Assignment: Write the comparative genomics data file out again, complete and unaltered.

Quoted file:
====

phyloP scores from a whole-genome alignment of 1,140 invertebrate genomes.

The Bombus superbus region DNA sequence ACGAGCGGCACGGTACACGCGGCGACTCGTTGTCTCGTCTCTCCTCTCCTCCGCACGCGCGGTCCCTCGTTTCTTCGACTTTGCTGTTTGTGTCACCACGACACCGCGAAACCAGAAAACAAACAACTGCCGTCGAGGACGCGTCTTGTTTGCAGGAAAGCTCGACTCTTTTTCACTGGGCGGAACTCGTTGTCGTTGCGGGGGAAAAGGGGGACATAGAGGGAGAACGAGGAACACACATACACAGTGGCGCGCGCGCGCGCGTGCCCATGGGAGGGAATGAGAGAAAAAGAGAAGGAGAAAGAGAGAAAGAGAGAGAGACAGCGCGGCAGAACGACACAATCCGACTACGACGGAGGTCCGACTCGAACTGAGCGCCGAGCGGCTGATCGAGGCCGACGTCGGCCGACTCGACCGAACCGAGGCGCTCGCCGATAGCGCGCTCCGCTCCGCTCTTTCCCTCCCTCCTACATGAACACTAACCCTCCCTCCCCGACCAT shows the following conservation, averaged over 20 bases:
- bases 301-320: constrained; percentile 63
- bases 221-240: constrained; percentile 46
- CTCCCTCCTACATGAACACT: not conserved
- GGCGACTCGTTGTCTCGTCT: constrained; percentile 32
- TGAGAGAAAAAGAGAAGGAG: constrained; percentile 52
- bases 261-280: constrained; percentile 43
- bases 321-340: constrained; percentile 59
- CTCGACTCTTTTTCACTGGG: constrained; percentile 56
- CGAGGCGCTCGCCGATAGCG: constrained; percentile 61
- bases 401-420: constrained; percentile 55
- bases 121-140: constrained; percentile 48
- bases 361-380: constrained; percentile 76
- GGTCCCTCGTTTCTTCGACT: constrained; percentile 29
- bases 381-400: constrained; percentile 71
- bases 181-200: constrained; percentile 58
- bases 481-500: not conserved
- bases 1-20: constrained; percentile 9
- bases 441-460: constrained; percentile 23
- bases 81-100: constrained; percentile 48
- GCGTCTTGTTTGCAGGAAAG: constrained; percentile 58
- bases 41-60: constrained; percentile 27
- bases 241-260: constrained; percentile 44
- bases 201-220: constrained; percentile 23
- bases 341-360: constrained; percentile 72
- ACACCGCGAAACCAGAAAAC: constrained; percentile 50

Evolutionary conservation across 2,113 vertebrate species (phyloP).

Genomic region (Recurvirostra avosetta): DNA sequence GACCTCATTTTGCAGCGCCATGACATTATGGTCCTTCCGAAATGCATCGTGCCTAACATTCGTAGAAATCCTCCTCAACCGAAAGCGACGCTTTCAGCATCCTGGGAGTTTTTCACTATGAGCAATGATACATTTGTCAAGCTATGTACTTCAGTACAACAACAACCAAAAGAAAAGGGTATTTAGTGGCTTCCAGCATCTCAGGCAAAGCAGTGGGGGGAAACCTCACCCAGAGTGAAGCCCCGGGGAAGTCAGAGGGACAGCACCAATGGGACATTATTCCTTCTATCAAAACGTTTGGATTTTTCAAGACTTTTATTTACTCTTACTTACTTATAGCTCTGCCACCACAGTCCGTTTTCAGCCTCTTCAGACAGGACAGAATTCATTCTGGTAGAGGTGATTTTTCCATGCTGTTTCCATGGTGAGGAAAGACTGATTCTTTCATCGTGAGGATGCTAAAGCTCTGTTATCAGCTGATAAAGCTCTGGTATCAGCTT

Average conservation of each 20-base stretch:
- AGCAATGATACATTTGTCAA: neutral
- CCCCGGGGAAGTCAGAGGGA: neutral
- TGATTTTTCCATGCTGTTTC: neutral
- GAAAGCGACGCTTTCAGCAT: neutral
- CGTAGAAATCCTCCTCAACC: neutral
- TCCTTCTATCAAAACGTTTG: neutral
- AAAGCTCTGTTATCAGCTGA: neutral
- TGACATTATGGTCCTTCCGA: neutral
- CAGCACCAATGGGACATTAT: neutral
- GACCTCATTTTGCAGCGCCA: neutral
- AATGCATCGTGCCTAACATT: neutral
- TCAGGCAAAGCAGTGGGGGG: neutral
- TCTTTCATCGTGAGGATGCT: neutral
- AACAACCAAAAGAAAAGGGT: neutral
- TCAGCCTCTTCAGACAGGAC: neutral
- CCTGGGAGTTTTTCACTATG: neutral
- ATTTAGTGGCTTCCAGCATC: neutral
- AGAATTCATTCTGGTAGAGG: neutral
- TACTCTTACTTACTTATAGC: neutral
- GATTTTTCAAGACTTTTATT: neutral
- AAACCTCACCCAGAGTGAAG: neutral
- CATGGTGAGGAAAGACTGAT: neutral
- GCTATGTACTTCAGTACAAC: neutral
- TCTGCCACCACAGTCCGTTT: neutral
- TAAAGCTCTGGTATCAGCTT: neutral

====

phyloP scores from a whole-genome alignment of 1,140 invertebrate genomes.

The Bombus superbus region DNA sequence ACGAGCGGCACGGTACACGCGGCGACTCGTTGTCTCGTCTCTCCTCTCCTCCGCACGCGCGGTCCCTCGTTTCTTCGACTTTGCTGTTTGTGTCACCACGACACCGCGAAACCAGAAAACAAACAACTGCCGTCGAGGACGCGTCTTGTTTGCAGGAAAGCTCGACTCTTTTTCACTGGGCGGAACTCGTTGTCGTTGCGGGGGAAAAGGGGGACATAGAGGGAGAACGAGGAACACACATACACAGTGGCGCGCGCGCGCGCGTGCCCATGGGAGGGAATGAGAGAAAAAGAGAAGGAGAAAGAGAGAAAGAGAGAGAGACAGCGCGGCAGAACGACACAATCCGACTACGACGGAGGTCCGACTCGAACTGAGCGCCGAGCGGCTGATCGAGGCCGACGTCGGCCGACTCGACCGAACCGAGGCGCTCGCCGATAGCGCGCTCCGCTCCGCTCTTTCCCTCCCTCCTACATGAACACTAACCCTCCCTCCCCGACCAT shows the following conservation, averaged over 20 bases:
- bases 301-320: constrained; percentile 63
- bases 221-240: constrained; percentile 46
- CTCCCTCCTACATGAACACT: not conserved
- GGCGACTCGTTGTCTCGTCT: constrained; percentile 32
- TGAGAGAAAAAGAGAAGGAG: constrained; percentile 52
- bases 261-280: constrained; percentile 43
- bases 321-340: constrained; percentile 59
- CTCGACTCTTTTTCACTGGG: constrained; percentile 56
- CGAGGCGCTCGCCGATAGCG: constrained; percentile 61
- bases 401-420: constrained; percentile 55
- bases 121-140: constrained; percentile 48
- bases 361-380: constrained; percentile 76
- GGTCCCTCGTTTCTTCGACT: constrained; percentile 29
- bases 381-400: constrained; percentile 71
- bases 181-200: constrained; percentile 58
- bases 481-500: not conserved
- bases 1-20: constrained; percentile 9
- bases 441-460: constrained; percentile 23
- bases 81-100: constrained; percentile 48
- GCGTCTTGTTTGCAGGAAAG: constrained; percentile 58
- bases 41-60: constrained; percentile 27
- bases 241-260: constrained; percentile 44
- bases 201-220: constrained; percentile 23
- bases 341-360: constrained; percentile 72
- ACACCGCGAAACCAGAAAAC: constrained; percentile 50

Evolutionary conservation across 2,113 vertebrate species (phyloP).

Genomic region (Recurvirostra avosetta): DNA sequence GACCTCATTTTGCAGCGCCATGACATTATGGTCCTTCCGAAATGCATCGTGCCTAACATTCGTAGAAATCCTCCTCAACCGAAAGCGACGCTTTCAGCATCCTGGGAGTTTTTCACTATGAGCAATGATACATTTGTCAAGCTATGTACTTCAGTACAACAACAACCAAAAGAAAAGGGTATTTAGTGGCTTCCAGCATCTCAGGCAAAGCAGTGGGGGGAAACCTCACCCAGAGTGAAGCCCCGGGGAAGTCAGAGGGACAGCACCAATGGGACATTATTCCTTCTATCAAAACGTTTGGATTTTTCAAGACTTTTATTTACTCTTACTTACTTATAGCTCTGCCACCACAGTCCGTTTTCAGCCTCTTCAGACAGGACAGAATTCATTCTGGTAGAGGTGATTTTTCCATGCTGTTTCCATGGTGAGGAAAGACTGATTCTTTCATCGTGAGGATGCTAAAGCTCTGTTATCAGCTGATAAAGCTCTGGTATCAGCTT

Average conservation of each 20-base stretch:
- AGCAATGATACATTTGTCAA: neutral
- CCCCGGGGAAGTCAGAGGGA: neutral
- TGATTTTTCCATGCTGTTTC: neutral
- GAAAGCGACGCTTTCAGCAT: neutral
- CGTAGAAATCCTCCTCAACC: neutral
- TCCTTCTATCAAAACGTTTG: neutral
- AAAGCTCTGTTATCAGCTGA: neutral
- TGACATTATGGTCCTTCCGA: neutral
- CAGCACCAATGGGACATTAT: neutral
- GACCTCATTTTGCAGCGCCA: neutral
- AATGCATCGTGCCTAACATT: neutral
- TCAGGCAAAGCAGTGGGGGG: neutral
- TCTTTCATCGTGAGGATGCT: neutral
- AACAACCAAAAGAAAAGGGT: neutral
- TCAGCCTCTTCAGACAGGAC: neutral
- CCTGGGAGTTTTTCACTATG: neutral
- ATTTAGTGGCTTCCAGCATC: neutral
- AGAATTCATTCTGGTAGAGG: neutral
- TACTCTTACTTACTTATAGC: neutral
- GATTTTTCAAGACTTTTATT: neutral
- AAACCTCACCCAGAGTGAAG: neutral
- CATGGTGAGGAAAGACTGAT: neutral
- GCTATGTACTTCAGTACAAC: neutral
- TCTGCCACCACAGTCCGTTT: neutral
- TAAAGCTCTGGTATCAGCTT: neutral